the information.  For the problem set addressed by this document, it
   is not anticipated that proxies will do so using registration data.
   Further, there are classes of devices (such as cellular mobile
   phones) that are not anticipated to include this information in their
   registrations.  Hence, use in registration is OPTIONAL.

   In a call, a list of acceptable media and language combinations is
   declared, and a priority assigned to each combination.

   This is done by the Accept-Contact header field, which defines
   different combinations of media and languages and assigns priorities
   for completing the call with the SIP URI represented by that Contact.
   A priority is assigned to each set as a so-called "q-value" which
   ranges from 1 (most preferred) to 0 (least preferred).

   Using the Accept-Contact header field in INVITE requests and
   responses allows these capabilities to be expressed and used during



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   call set-up.  Clients SHOULD include this information in INVITE
   requests and responses.

   Example:



      Accept-Contact:    *; text; language="en"; q=0.2
      Accept-Contact:    *; video; language="ase"; q=0.8

   This example shows the highest preference expressed by the caller is
   to use video with American Sign Language (language code "ase").  As a
   fallback, it is acceptable to get the call connected with only
   English text used for human communication.  Other media may of course
   be connected as well, without expectation that it will be usable by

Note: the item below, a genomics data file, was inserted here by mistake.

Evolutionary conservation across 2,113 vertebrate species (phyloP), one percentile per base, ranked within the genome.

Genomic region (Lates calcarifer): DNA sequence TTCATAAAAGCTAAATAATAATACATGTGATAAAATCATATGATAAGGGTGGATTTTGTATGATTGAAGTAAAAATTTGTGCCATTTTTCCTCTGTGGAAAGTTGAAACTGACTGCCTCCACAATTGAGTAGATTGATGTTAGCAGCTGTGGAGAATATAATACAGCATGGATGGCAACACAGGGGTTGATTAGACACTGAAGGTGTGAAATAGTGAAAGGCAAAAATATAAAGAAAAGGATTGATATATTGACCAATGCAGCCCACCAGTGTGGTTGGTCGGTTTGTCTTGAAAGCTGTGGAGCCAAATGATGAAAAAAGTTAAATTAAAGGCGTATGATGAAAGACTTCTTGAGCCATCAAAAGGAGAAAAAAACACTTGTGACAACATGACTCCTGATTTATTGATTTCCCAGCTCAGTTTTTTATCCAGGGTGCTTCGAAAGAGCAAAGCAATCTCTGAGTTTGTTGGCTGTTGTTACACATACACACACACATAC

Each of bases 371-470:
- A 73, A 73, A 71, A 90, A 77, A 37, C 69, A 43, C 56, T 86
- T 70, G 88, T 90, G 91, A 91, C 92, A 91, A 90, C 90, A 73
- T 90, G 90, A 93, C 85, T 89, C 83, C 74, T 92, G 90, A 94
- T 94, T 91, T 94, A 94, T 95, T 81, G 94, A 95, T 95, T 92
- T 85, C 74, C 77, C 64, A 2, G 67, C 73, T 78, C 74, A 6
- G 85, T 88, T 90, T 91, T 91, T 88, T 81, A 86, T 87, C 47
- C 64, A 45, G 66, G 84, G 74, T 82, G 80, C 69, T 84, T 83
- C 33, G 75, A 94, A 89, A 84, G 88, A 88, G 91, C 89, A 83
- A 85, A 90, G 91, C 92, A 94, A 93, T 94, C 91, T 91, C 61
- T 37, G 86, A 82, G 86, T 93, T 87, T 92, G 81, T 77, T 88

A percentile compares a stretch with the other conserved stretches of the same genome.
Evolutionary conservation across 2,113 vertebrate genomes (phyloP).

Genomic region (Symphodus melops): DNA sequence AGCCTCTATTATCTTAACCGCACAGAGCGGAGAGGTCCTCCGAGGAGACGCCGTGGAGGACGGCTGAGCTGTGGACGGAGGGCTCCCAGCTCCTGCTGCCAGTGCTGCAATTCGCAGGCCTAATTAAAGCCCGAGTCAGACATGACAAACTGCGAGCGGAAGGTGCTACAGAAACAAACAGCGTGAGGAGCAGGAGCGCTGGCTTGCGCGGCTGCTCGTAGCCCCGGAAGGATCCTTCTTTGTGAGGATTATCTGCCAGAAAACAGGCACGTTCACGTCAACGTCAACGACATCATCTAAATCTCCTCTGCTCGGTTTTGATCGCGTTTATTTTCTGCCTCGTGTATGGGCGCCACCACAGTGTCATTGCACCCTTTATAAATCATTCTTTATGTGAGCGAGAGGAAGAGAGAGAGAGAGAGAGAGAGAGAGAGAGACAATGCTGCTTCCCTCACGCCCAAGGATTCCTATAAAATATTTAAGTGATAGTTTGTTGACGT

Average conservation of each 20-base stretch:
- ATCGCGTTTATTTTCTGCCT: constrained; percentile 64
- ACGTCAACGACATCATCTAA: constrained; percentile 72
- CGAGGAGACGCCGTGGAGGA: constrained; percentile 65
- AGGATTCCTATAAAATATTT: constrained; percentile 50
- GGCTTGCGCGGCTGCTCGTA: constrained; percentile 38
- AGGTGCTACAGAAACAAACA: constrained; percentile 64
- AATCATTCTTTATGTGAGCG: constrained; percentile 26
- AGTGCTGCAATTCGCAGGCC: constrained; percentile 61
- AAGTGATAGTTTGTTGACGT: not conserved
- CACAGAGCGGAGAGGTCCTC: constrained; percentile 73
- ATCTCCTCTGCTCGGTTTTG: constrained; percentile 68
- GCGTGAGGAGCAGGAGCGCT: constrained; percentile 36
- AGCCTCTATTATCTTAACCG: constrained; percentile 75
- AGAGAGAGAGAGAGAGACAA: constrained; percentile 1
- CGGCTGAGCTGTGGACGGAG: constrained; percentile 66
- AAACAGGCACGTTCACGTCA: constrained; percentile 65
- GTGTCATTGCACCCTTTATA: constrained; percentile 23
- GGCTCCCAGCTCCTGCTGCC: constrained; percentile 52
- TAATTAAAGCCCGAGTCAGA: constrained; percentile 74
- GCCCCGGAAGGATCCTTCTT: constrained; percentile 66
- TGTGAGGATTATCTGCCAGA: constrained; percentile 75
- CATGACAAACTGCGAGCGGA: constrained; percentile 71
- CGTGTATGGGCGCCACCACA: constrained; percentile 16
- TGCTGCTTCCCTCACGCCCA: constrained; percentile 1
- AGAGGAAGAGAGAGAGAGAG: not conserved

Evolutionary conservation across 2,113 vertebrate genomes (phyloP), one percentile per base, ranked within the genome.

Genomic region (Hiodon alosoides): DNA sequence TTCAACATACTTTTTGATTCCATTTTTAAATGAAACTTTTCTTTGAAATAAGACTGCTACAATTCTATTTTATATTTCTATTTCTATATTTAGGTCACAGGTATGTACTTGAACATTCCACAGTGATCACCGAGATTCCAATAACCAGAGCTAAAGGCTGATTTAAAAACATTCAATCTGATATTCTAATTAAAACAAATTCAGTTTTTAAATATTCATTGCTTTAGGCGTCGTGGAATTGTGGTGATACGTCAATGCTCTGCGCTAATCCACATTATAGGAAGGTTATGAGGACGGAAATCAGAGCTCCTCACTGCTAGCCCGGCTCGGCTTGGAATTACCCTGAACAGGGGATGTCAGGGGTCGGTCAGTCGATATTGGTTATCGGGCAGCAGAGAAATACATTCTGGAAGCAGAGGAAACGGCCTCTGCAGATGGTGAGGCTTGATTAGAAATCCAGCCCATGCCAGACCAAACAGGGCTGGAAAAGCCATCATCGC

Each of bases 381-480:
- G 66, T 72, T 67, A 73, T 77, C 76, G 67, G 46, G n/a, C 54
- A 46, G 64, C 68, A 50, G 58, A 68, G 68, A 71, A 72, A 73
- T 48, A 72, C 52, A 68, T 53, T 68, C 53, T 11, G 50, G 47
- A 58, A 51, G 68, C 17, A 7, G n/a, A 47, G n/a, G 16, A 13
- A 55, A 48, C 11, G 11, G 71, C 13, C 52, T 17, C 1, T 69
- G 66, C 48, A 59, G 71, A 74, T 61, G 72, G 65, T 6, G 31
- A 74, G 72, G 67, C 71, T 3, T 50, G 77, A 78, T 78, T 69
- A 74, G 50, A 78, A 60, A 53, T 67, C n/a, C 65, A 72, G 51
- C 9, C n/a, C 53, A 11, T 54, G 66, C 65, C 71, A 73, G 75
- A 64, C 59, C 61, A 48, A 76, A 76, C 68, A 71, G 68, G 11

the caller for interactive communications (but may still be helpful
   to the caller).

   This system satisfies all the needs described in the previous
   chapters, except that language specifications do not make any
   distinction between spoken and written language, and that the need
   for directionality in the specification cannot be fulfilled.

   To some degree the lack of media specification between speech and
   text in language tags can be compensated by only specifying the
   important medium in the Accept-Contact field.

   Thus, a user who wants to use English mainly for text would specify:



      Accept-Contact:    *;text;language="en";q=1.0

   While a user who wants to use English mainly for speech but accept it
   for text would specify:



      Accept-Contact:    *;audio;language="en";q=0.8
      Accept-Contact:    *;text;language="en";q=0.2

   However, a user who would like to talk, but receive text back has no
   way to do it with the existing specification.








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A.2.  Additional Caller Preferences for Asymmetric Needs

   In order to be able to specify asymmetric preferences, there are two
   possibilities.  Either new language tags in the style of the